3 thoughts on “Amazing God, Amazing Grace!”
I remember that story about the parishioner being upset about the word Wretch in Amazing Grace!!!
When we were little and someone called a bad child a wretch, my grandmother would stop them in their tracks and say it takes years of practice to learn Grace and we needed to give them a chance instead of calling them a wretch…but she’d always close by saying God loved the wretches too!!
You would have loved my grandma Paul!!
Always, my dearest Loretta and Karen, I thank you, aye, my soul is indebted to you for your reception of my writing(s) and, more, for your depth of reflection and willingness to share your ruminations with me.
And, yes, Loretta, I do love your grandmother (for I know her through you) and, surely, I would have been blessed to have known her in the flesh.
Karen, there are moments (I confess when I, necessarily, in my individuality, but not necessarily beneficially, am wrapped up in the small cocoon called “Paul”) when I, having thought and aired once again what I consider to be a fairer view of the nature and activity of human sin, bump up and rail against what you aptly (for so many bear this perception in mind and heart) describe as sin “as discrete actions and attitudes.” There are moments when I think that this application of sin “works” for so many of us much of the time, for it is a way of distancing ourselves from our native disfunctionality (which, biblically, I think, is a misapplication of Paul’s “it is no longer I who do it, but the sin that dwells in me” [Romans 7.17], which I consider Paul’s way of testifying to the elemental, thus, inescapable tension within him between perceiving and desiring to follow God’s will/way and, in his innate humanness, resisting God’s will/way).
And, as I wrote a moment ago to you and Loretta via email, referencing Konda Mason’s provocative and, I consider, searingly clearsighted vision of our humanness, when will…can “the other” become “another” to each and all of us; thus, no one against us whom I must stand or who stands against me, but rather (and only) one whom I embrace as a kindred (stardust-made) soul?
And, yes, I have heard Wintley Phipps’ rendering of the creation story and his analysis of “Amazing Grace”, particularly the sense and substance of the tune (which, interestingly enough, is called “New Britain”, clearly, I think, tied to John Newton’s national origin). Also, interestingly enough, Newton’s vocational trajectory, post-slave transporter, in part, included becoming an Anglican clergyman.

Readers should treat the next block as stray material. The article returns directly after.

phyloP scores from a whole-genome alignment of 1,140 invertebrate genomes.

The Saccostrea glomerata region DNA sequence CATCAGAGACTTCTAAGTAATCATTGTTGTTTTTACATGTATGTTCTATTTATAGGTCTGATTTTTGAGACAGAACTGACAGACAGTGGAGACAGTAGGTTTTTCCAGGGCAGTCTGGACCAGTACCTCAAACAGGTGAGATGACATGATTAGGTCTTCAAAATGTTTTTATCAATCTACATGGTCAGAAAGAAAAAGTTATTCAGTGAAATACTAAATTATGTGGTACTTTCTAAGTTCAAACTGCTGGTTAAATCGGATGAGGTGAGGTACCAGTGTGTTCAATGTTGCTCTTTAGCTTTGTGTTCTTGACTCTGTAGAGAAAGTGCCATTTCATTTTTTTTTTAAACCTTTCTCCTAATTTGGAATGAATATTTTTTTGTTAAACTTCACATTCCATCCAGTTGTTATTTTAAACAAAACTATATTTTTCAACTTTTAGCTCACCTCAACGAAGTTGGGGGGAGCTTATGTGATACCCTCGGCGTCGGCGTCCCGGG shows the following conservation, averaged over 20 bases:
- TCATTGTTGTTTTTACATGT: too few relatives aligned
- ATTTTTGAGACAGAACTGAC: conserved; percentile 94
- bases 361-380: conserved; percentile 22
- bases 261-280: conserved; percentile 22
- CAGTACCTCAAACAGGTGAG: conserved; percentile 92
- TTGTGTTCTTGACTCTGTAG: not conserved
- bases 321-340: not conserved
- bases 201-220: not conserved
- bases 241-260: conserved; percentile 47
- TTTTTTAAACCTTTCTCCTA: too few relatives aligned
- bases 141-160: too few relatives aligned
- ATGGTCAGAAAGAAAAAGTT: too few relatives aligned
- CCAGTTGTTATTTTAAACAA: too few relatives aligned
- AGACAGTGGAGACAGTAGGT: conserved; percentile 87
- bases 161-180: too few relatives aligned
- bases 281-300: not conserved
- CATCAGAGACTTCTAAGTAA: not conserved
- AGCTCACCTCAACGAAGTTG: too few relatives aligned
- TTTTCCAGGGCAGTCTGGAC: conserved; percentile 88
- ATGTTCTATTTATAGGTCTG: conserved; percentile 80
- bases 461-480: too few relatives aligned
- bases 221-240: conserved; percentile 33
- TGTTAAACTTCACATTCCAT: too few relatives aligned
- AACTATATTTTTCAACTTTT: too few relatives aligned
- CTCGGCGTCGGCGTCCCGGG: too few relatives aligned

I thank you for your identification of sin as a product and characteristic of our human nature and not as identified behaviors. And further, I so appreciate your linking sin and the state of being an individual and unaware of our unseverable bond with God, with our fellow human beings, and with nature itself and the cosmos. We have grown so accustomed to thinking of sin as discrete actions and attitudes, when it is simply part of who we are as creatures. Life is the epic struggle to reclaim, reanimate, and celebrate the bonds that enfold us as children of God but that are stretched and misshapen by our perception of ourselves and separate and independent. This is, I believe, the sin that Jesus faced and conquered on the cross, as example and truth for all of us. As the speaker in the video I forwarded yesterday pointed out, every atom in every one of us who ever lived, as well as in everything we have ever known, is made up of atoms and molecules formed from stardust from the cataclysm that heralded Creation. We are kin. We are one in ways we haven’t begun to understand. That we don’t know that as a people, as a species, is the blindness that we are so in need of grace to overcome.
As for the song “Amazing Grace,” I have heard the Reverend Wintley Phipps, a Seventh Day Adventist pastor who is also a wonderful singer, tell his version of the story of its creation. Perhaps you have also. The words were indeed written by John Newton, but according to Phipps, the Library of Congress attributes the tune to “unknown.” Phipps’ analysis is that since the melody of “Amazing Grace,” like the melody of many if not most Black spirituals, is based on the African pentatonic (black notes of the piano) scale, he believes it was a melody that Newton heard being sung by enslaved people on his ships and took as the setting for his words. I always loved the song, but it took on deeper and more complex meaning when I heard that analysis. There was certainly sin in the sense you offered in your sermon in that song’s beginnings, but grace entered the picture somewhere along the way. And now we have the song that has blessed and blesses so many of us struggling with the same sin.
Thank you, Paul, for guiding us down this road (or across this ocean) today.